Rubio vows to clean up VA, says veterans deserve better (The Washington Times)
Sen. Marco Rubio said Thursday that the Department of Veterans Affair needs to fire not just the top managers but also the lower-level employees involved in blocking treatment of veterans, as he laid out his own plans to clean up an agency that has become a public symbol of Obama administration dysfunction. The Republican presidential candidate said the VA’s ineptitude touches him personally, as he introduced his older brother, Army vet Mario Rubio, on the campaign trail in Iowa. Mario Rubio served in special forces from 1968 to 1971 and had his teeth knocked in during a training mishap. He still needs dental work, but the VA is resisting his claim and is putting him through a bureaucratic nightmare, the Florida senator said.  Marco Rubio said that if he wins the White House, he will demand VA officials be more transparent in their work, will give more veterans the choice of going to private doctors and will impose accountability on the agency by making it easier to fire poor-performing employees. “Those who are not doing a good job will be fired when I’m president,” Mr. Rubio said. The VA has become an unlikely issue on the campaign trail this year, after the agency faced embarrassing reports last year that many of its facilities maintained secret waiting lists, denying veterans the timely care they need while department executives collected bonuses for appearing to manage their caseloads.

Air Force twins receive French Legion of Honor for WWII service (
Seventy-one years after their World War II service in the Army Air Forces, identical twin brothers — retired Air Force Reserve Majs. Raymond “Glenn” Clanin and Russell “Lynn” Clanin — received the French government’s highest distinction, the Legion of Honor medal. During an intimate award ceremony Dec. 2 with family and friends at the Schriever Space Complex of the Space and Missile Systems Center, the brothers were honored by Maj. Gen. Robert D. McMurry, Jr., the SMC vice commander, and Christophe Lemoine, the French consul general in Los Angeles. “On behalf of Los Angeles Air Force Base, I’m particularly proud for our ability to host this event,” McMurry said. “The Legion of Honor has been bestowed upon quite a number of World War II veterans. It’s a reminder of the service that they performed and a reminder of the ties that we have between our countries that go back to the Revolutionary War with our first ally. “We have here two identical twins who married twins. At times, piloted the same aircraft, ‘Flak-Bait,’ which currently is being restored by the Smithsonian, and today, over 70 years later, they are getting identical medals … which seems appropriate to me,” McMurry said. “We’re proud to be a part of the ceremony.” The Clanin brothers flew the Martin B-26 Marauder named Flak-Bait on several missions with the 449th Bombardment Squadron, 322nd Bomb Group, known as “The Annihilators,” while stationed in Beauvais, France. Glenn completed 26 missions while Lynn completed 21 missions in the twin-engine medium bomber.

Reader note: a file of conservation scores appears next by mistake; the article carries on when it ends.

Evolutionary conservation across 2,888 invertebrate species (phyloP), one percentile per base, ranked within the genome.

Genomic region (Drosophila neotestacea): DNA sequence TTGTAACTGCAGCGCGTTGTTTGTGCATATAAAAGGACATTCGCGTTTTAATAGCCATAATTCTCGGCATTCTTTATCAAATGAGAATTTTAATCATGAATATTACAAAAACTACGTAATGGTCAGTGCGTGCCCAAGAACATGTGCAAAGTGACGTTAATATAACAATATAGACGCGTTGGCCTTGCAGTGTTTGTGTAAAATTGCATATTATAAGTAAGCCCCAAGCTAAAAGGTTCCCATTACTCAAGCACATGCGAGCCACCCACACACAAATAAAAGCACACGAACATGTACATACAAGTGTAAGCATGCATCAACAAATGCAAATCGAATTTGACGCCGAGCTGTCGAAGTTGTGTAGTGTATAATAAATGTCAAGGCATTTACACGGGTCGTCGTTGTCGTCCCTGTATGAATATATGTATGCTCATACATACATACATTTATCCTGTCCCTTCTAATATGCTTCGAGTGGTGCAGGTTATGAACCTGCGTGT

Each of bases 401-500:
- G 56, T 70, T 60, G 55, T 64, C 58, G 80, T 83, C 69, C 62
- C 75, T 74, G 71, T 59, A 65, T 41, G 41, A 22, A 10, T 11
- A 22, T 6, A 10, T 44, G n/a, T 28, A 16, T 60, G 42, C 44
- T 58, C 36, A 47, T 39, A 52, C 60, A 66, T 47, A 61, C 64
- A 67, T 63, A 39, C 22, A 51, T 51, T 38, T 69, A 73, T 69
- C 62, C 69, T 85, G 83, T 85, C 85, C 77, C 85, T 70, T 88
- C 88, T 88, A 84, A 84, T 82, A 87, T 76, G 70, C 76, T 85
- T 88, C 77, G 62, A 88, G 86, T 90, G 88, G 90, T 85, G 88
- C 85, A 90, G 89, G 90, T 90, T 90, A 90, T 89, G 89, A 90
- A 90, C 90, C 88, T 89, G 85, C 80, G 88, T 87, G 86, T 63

Former VA nurse face prison in patient records fraud (The Washington Times)
A former Department of Veterans Affairs nurse is facing prison time for falsifying records of a patient who died at the Miami VA medical center. A federal judge is scheduled in February to sentence 37-year-old Enrique Martinez, who could get a maximum of 20 years behind bars. Martinez pleaded guilty Thursday to falsification and fraud involving VA computer records. Court records show that Martinez damaged a VA computer and falsified medical records of a 76-year-old veteran in an attempt to hide the poor care provided to the patient. The veteran who died was under direct responsibility of Martinez.